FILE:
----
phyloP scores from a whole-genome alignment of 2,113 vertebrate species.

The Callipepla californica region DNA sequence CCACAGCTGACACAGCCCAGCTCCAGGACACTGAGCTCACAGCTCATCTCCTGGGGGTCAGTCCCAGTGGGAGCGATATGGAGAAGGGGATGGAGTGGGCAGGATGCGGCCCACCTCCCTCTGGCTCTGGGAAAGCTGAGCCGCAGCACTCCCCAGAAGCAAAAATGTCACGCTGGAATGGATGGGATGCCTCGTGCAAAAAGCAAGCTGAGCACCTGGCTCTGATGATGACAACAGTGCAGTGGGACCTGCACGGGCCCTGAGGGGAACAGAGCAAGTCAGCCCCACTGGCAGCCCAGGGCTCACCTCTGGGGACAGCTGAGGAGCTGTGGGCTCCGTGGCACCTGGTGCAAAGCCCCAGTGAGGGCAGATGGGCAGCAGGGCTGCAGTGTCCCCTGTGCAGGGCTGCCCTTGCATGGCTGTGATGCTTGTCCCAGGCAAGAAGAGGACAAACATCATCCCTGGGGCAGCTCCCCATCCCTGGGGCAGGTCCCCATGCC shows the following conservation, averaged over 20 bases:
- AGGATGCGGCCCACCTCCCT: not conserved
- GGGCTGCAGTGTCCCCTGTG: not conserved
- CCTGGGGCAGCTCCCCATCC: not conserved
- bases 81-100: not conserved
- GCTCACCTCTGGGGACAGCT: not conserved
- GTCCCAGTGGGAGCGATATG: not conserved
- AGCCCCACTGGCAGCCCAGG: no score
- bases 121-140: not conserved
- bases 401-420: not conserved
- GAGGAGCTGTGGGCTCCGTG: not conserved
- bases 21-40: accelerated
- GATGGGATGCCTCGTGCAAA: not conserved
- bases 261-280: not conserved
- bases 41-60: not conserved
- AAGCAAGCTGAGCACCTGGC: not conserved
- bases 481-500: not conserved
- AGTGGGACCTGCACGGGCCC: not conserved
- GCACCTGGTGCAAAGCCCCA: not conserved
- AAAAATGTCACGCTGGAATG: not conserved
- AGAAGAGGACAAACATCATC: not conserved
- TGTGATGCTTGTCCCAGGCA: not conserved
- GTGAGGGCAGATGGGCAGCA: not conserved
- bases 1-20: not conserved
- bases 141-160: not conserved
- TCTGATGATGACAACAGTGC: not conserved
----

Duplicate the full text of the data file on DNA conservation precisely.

phyloP scores from a whole-genome alignment of 2,113 vertebrate species.

The Callipepla californica region DNA sequence CCACAGCTGACACAGCCCAGCTCCAGGACACTGAGCTCACAGCTCATCTCCTGGGGGTCAGTCCCAGTGGGAGCGATATGGAGAAGGGGATGGAGTGGGCAGGATGCGGCCCACCTCCCTCTGGCTCTGGGAAAGCTGAGCCGCAGCACTCCCCAGAAGCAAAAATGTCACGCTGGAATGGATGGGATGCCTCGTGCAAAAAGCAAGCTGAGCACCTGGCTCTGATGATGACAACAGTGCAGTGGGACCTGCACGGGCCCTGAGGGGAACAGAGCAAGTCAGCCCCACTGGCAGCCCAGGGCTCACCTCTGGGGACAGCTGAGGAGCTGTGGGCTCCGTGGCACCTGGTGCAAAGCCCCAGTGAGGGCAGATGGGCAGCAGGGCTGCAGTGTCCCCTGTGCAGGGCTGCCCTTGCATGGCTGTGATGCTTGTCCCAGGCAAGAAGAGGACAAACATCATCCCTGGGGCAGCTCCCCATCCCTGGGGCAGGTCCCCATGCC shows the following conservation, averaged over 20 bases:
- AGGATGCGGCCCACCTCCCT: not conserved
- GGGCTGCAGTGTCCCCTGTG: not conserved
- CCTGGGGCAGCTCCCCATCC: not conserved
- bases 81-100: not conserved
- GCTCACCTCTGGGGACAGCT: not conserved
- GTCCCAGTGGGAGCGATATG: not conserved
- AGCCCCACTGGCAGCCCAGG: no score
- bases 121-140: not conserved
- bases 401-420: not conserved
- GAGGAGCTGTGGGCTCCGTG: not conserved
- bases 21-40: accelerated
- GATGGGATGCCTCGTGCAAA: not conserved
- bases 261-280: not conserved
- bases 41-60: not conserved
- AAGCAAGCTGAGCACCTGGC: not conserved
- bases 481-500: not conserved
- AGTGGGACCTGCACGGGCCC: not conserved
- GCACCTGGTGCAAAGCCCCA: not conserved
- AAAAATGTCACGCTGGAATG: not conserved
- AGAAGAGGACAAACATCATC: not conserved
- TGTGATGCTTGTCCCAGGCA: not conserved
- GTGAGGGCAGATGGGCAGCA: not conserved
- bases 1-20: not conserved
- bases 141-160: not conserved
- TCTGATGATGACAACAGTGC: not conserved